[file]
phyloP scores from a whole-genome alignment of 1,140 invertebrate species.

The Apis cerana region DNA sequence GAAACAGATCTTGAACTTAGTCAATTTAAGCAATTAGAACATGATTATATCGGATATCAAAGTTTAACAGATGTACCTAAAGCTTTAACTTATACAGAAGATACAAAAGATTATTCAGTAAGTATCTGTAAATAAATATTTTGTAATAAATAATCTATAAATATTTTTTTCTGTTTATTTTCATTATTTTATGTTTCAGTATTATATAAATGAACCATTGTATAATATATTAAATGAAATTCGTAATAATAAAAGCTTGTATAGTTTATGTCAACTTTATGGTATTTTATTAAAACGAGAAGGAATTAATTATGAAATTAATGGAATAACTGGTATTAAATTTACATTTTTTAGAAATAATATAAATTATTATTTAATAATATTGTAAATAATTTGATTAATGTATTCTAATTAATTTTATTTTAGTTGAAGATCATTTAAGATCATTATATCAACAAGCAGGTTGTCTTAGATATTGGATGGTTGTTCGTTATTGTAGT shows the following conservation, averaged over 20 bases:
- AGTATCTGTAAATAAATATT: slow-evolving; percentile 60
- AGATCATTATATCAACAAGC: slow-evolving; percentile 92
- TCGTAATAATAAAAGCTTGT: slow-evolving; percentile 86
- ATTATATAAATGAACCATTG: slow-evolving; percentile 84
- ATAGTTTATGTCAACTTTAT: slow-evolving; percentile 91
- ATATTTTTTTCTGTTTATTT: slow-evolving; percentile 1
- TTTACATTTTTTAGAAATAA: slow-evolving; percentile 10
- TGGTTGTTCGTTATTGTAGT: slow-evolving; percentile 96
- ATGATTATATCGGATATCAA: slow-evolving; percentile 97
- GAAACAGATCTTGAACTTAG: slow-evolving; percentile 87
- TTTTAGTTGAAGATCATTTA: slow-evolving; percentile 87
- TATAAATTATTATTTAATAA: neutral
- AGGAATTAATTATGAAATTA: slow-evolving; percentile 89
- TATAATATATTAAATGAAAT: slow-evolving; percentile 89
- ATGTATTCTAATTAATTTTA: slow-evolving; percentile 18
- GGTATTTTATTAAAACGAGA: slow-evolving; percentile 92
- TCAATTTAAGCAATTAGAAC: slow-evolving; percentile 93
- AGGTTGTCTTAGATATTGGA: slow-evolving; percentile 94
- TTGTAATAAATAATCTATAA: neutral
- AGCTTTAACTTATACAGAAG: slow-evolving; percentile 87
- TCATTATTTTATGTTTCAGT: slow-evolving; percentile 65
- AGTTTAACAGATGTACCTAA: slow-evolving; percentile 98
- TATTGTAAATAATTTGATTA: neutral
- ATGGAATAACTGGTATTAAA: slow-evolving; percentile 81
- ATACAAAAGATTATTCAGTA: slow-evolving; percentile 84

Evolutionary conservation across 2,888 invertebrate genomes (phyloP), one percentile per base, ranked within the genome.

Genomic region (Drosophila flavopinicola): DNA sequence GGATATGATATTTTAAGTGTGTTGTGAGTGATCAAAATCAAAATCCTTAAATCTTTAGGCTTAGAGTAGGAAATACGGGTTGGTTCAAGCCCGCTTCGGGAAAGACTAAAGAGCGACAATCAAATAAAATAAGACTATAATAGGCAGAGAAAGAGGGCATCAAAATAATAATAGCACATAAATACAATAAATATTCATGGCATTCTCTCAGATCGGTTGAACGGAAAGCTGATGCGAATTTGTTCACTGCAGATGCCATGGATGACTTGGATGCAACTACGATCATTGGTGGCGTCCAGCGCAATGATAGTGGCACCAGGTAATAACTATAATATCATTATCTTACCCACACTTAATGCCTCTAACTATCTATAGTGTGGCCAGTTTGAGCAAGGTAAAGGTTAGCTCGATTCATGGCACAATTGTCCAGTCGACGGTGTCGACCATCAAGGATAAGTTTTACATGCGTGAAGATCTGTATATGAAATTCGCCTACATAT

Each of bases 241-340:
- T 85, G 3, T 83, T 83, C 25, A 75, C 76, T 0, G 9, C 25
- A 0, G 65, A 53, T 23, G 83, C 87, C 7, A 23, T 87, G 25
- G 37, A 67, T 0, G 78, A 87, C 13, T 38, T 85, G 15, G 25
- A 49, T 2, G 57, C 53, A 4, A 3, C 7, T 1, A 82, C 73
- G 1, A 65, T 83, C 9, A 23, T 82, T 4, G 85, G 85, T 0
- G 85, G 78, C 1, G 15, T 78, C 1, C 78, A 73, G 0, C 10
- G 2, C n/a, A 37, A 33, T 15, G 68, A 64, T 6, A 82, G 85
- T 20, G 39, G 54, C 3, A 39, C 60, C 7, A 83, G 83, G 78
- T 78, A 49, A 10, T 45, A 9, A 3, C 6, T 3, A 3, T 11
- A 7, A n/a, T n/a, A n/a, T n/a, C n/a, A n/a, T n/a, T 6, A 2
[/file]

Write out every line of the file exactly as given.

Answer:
phyloP scores from a whole-genome alignment of 1,140 invertebrate species.

The Apis cerana region DNA sequence GAAACAGATCTTGAACTTAGTCAATTTAAGCAATTAGAACATGATTATATCGGATATCAAAGTTTAACAGATGTACCTAAAGCTTTAACTTATACAGAAGATACAAAAGATTATTCAGTAAGTATCTGTAAATAAATATTTTGTAATAAATAATCTATAAATATTTTTTTCTGTTTATTTTCATTATTTTATGTTTCAGTATTATATAAATGAACCATTGTATAATATATTAAATGAAATTCGTAATAATAAAAGCTTGTATAGTTTATGTCAACTTTATGGTATTTTATTAAAACGAGAAGGAATTAATTATGAAATTAATGGAATAACTGGTATTAAATTTACATTTTTTAGAAATAATATAAATTATTATTTAATAATATTGTAAATAATTTGATTAATGTATTCTAATTAATTTTATTTTAGTTGAAGATCATTTAAGATCATTATATCAACAAGCAGGTTGTCTTAGATATTGGATGGTTGTTCGTTATTGTAGT shows the following conservation, averaged over 20 bases:
- AGTATCTGTAAATAAATATT: slow-evolving; percentile 60
- AGATCATTATATCAACAAGC: slow-evolving; percentile 92
- TCGTAATAATAAAAGCTTGT: slow-evolving; percentile 86
- ATTATATAAATGAACCATTG: slow-evolving; percentile 84
- ATAGTTTATGTCAACTTTAT: slow-evolving; percentile 91
- ATATTTTTTTCTGTTTATTT: slow-evolving; percentile 1
- TTTACATTTTTTAGAAATAA: slow-evolving; percentile 10
- TGGTTGTTCGTTATTGTAGT: slow-evolving; percentile 96
- ATGATTATATCGGATATCAA: slow-evolving; percentile 97
- GAAACAGATCTTGAACTTAG: slow-evolving; percentile 87
- TTTTAGTTGAAGATCATTTA: slow-evolving; percentile 87
- TATAAATTATTATTTAATAA: neutral
- AGGAATTAATTATGAAATTA: slow-evolving; percentile 89
- TATAATATATTAAATGAAAT: slow-evolving; percentile 89
- ATGTATTCTAATTAATTTTA: slow-evolving; percentile 18
- GGTATTTTATTAAAACGAGA: slow-evolving; percentile 92
- TCAATTTAAGCAATTAGAAC: slow-evolving; percentile 93
- AGGTTGTCTTAGATATTGGA: slow-evolving; percentile 94
- TTGTAATAAATAATCTATAA: neutral
- AGCTTTAACTTATACAGAAG: slow-evolving; percentile 87
- TCATTATTTTATGTTTCAGT: slow-evolving; percentile 65
- AGTTTAACAGATGTACCTAA: slow-evolving; percentile 98
- TATTGTAAATAATTTGATTA: neutral
- ATGGAATAACTGGTATTAAA: slow-evolving; percentile 81
- ATACAAAAGATTATTCAGTA: slow-evolving; percentile 84

Evolutionary conservation across 2,888 invertebrate genomes (phyloP), one percentile per base, ranked within the genome.

Genomic region (Drosophila flavopinicola): DNA sequence GGATATGATATTTTAAGTGTGTTGTGAGTGATCAAAATCAAAATCCTTAAATCTTTAGGCTTAGAGTAGGAAATACGGGTTGGTTCAAGCCCGCTTCGGGAAAGACTAAAGAGCGACAATCAAATAAAATAAGACTATAATAGGCAGAGAAAGAGGGCATCAAAATAATAATAGCACATAAATACAATAAATATTCATGGCATTCTCTCAGATCGGTTGAACGGAAAGCTGATGCGAATTTGTTCACTGCAGATGCCATGGATGACTTGGATGCAACTACGATCATTGGTGGCGTCCAGCGCAATGATAGTGGCACCAGGTAATAACTATAATATCATTATCTTACCCACACTTAATGCCTCTAACTATCTATAGTGTGGCCAGTTTGAGCAAGGTAAAGGTTAGCTCGATTCATGGCACAATTGTCCAGTCGACGGTGTCGACCATCAAGGATAAGTTTTACATGCGTGAAGATCTGTATATGAAATTCGCCTACATAT

Each of bases 241-340:
- T 85, G 3, T 83, T 83, C 25, A 75, C 76, T 0, G 9, C 25
- A 0, G 65, A 53, T 23, G 83, C 87, C 7, A 23, T 87, G 25
- G 37, A 67, T 0, G 78, A 87, C 13, T 38, T 85, G 15, G 25
- A 49, T 2, G 57, C 53, A 4, A 3, C 7, T 1, A 82, C 73
- G 1, A 65, T 83, C 9, A 23, T 82, T 4, G 85, G 85, T 0
- G 85, G 78, C 1, G 15, T 78, C 1, C 78, A 73, G 0, C 10
- G 2, C n/a, A 37, A 33, T 15, G 68, A 64, T 6, A 82, G 85
- T 20, G 39, G 54, C 3, A 39, C 60, C 7, A 83, G 83, G 78
- T 78, A 49, A 10, T 45, A 9, A 3, C 6, T 3, A 3, T 11
- A 7, A n/a, T n/a, A n/a, T n/a, C n/a, A n/a, T n/a, T 6, A 2